"Last Spike" gold watch fob, Remington bronze, Watling Cupid highlight Witherell's Western Design auction

  • SACRAMENTO, California
  • /
  • April 27, 2015

  • Email
The "Last Spike" gold watch fob came from excess gold joining the transcontinental railway in 1869.

Witherell’s Old West Show in Grass Valley—and the online Western Design Auction that accompanies it—will be one of the most exciting events of the Old West year.

Held at the Nevada County Fairgrounds, the show runs Friday, May 8 and Saturday May 9, 2015.

The online auction opens May 1 and closes May 15, 2015.

A buyer preview during dealer set-up also is held Thursday afternoon, the day before the show officially opens.

A hosted reception that evening for exhibitors and early buy-ins with beer, wine and hors d’oeuvres will replace the customary dinner.

Local collectors also host private parties throughout the weekend to add to the excitement.

“With people buying, selling and trading, we wheel and deal—and have a lot of fun,” said Brian Witherell, “Antiques Roadshow” appraiser and Witherell’s chief operations officer.

Held at the Nevada County Fairgrounds with more than 100 select dealers, many of whom are collectors themselves, come from across the country to exhibit their finest wares.

“This is the second year we’ve had the honor of producing the show my father, Brad, founded 30 years ago,” said Witherell. “We expect it to be as exciting as last year’s show.”

Mid-nineteenth Mother-Lode gold again will highlight the show and auction.

A newly discovered “Last Spike” presentation watch fob, broken off by legendary railroad magnate Leland Stanford before joining the Union and Central Pacific Railroads with the actual gold spike that made transportation across the nation by rail possible for the first time, will be exhibited at the show.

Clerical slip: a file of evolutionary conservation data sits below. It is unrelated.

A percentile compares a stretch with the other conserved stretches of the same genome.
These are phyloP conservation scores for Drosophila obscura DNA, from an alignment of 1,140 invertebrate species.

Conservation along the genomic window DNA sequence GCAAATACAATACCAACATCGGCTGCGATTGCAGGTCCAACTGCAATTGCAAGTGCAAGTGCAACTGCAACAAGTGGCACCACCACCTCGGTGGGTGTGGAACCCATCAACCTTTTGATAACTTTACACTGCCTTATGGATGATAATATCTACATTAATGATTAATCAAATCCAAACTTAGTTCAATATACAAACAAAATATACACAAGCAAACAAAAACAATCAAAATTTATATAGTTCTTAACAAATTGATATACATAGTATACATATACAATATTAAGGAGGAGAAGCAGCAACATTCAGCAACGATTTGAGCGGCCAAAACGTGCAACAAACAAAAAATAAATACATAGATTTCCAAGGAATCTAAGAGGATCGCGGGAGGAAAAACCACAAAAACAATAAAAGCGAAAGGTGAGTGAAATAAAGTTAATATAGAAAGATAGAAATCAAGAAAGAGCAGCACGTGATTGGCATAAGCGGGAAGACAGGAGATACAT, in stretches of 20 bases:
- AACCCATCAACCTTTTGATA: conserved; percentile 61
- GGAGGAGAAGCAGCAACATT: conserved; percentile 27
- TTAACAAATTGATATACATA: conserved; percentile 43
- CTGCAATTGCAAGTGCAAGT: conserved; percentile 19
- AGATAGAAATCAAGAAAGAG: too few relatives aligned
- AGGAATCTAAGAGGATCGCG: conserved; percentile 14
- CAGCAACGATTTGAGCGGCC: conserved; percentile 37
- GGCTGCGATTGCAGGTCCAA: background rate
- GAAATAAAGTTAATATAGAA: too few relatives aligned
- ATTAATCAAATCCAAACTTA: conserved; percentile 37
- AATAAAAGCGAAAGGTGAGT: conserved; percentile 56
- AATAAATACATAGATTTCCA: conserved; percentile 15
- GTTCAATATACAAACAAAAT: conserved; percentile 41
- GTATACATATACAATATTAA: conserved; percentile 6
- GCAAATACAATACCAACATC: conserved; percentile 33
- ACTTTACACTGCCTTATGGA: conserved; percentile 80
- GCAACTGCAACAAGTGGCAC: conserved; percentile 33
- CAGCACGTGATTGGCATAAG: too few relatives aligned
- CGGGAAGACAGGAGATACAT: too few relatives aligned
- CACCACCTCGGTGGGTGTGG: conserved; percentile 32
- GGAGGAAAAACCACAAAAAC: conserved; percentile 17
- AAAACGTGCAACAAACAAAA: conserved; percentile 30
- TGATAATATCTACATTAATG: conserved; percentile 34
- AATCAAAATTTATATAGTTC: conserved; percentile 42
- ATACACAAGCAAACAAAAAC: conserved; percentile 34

"The Savage" bronze, by Frederick Remington, is estimated at $30,000 to $50,000.

The actual gold spike and watch fob were commissioned by David Hewes, an early champion of the railroad.

Made by Schulz, Fischer and Mohrig, San Francisco, Hewes gave it to John B. Sweetser, a close friend of Hewes who bought Rancho Novato, 14,310 acres of Marin County, in 1869 and from it, shipped apples around the world.

Estimated at $10,000 to $15,000, this magnificent item could sell for much higher since the last known one sold for $30,000 privately.

Gambling artifacts such as a Watling’s Cupid Slot Machine, one of the exquisite finds in the Pope Valley Store and Stage Coach Stop, was held back for this auction.

It is estimated at $10,000 to $15,000, but has shown a lot of interest.

A small, but exciting Frederick Remington bronze sculpture, The Savage, cast in 1908 by Roman Bronze Works in New York and valued at $30,000 to $50,000, is part of the highly anticipated art being auctioned.

A Southwestern oil on canvas, Natchez, by Henry Raschen, and a Western watercolor, Christmas Greetings/ 1929, by Maynard Dixon should bring interest from collectors looking for the finest Western art.

Brewery advertising such as two Buffalo Brewing Co. calendars, circa 1909 and 1910 from the Sacramento, Calif. company and valued from $4,000 to $10,000, also should be hot sellers.

An autographed letter from Sam Houston stating that “Patriotism is the foundation of true greatness in a Soldier or Statesman” top the unique ephemera that makes this Old West show and auction so fascinating.

WHO: Brian Witherell, “Antiques Roadshow” appraiser and Witherell’s COO

WHAT: Witherell’s Old West Show and the online Western Design Auction

WHERE: Nevada County Fairgrounds
11228 McCourtney Road
Grass Valley, CA 95945

WHEN: Friday, May 8, 2015 from 10 a.m. to 5 p.m.
Saturday, May 9, 2015 from 9 a.m. to 2 p.m.
Early Buy-in with dealers: Thursday, May 7 from 1 to 5 p.m.

COST: $10 for Friday or Saturday show
$100 for Thursday afternoon preview
Parking at the fairgrounds is free.

Auction highlights will be displayed during the show.

Although lots are not yet complete, the auction usually has more than 300 lots of exquisite items not often available for interested collectors.

  • Email

ARTFIXdaily Artwire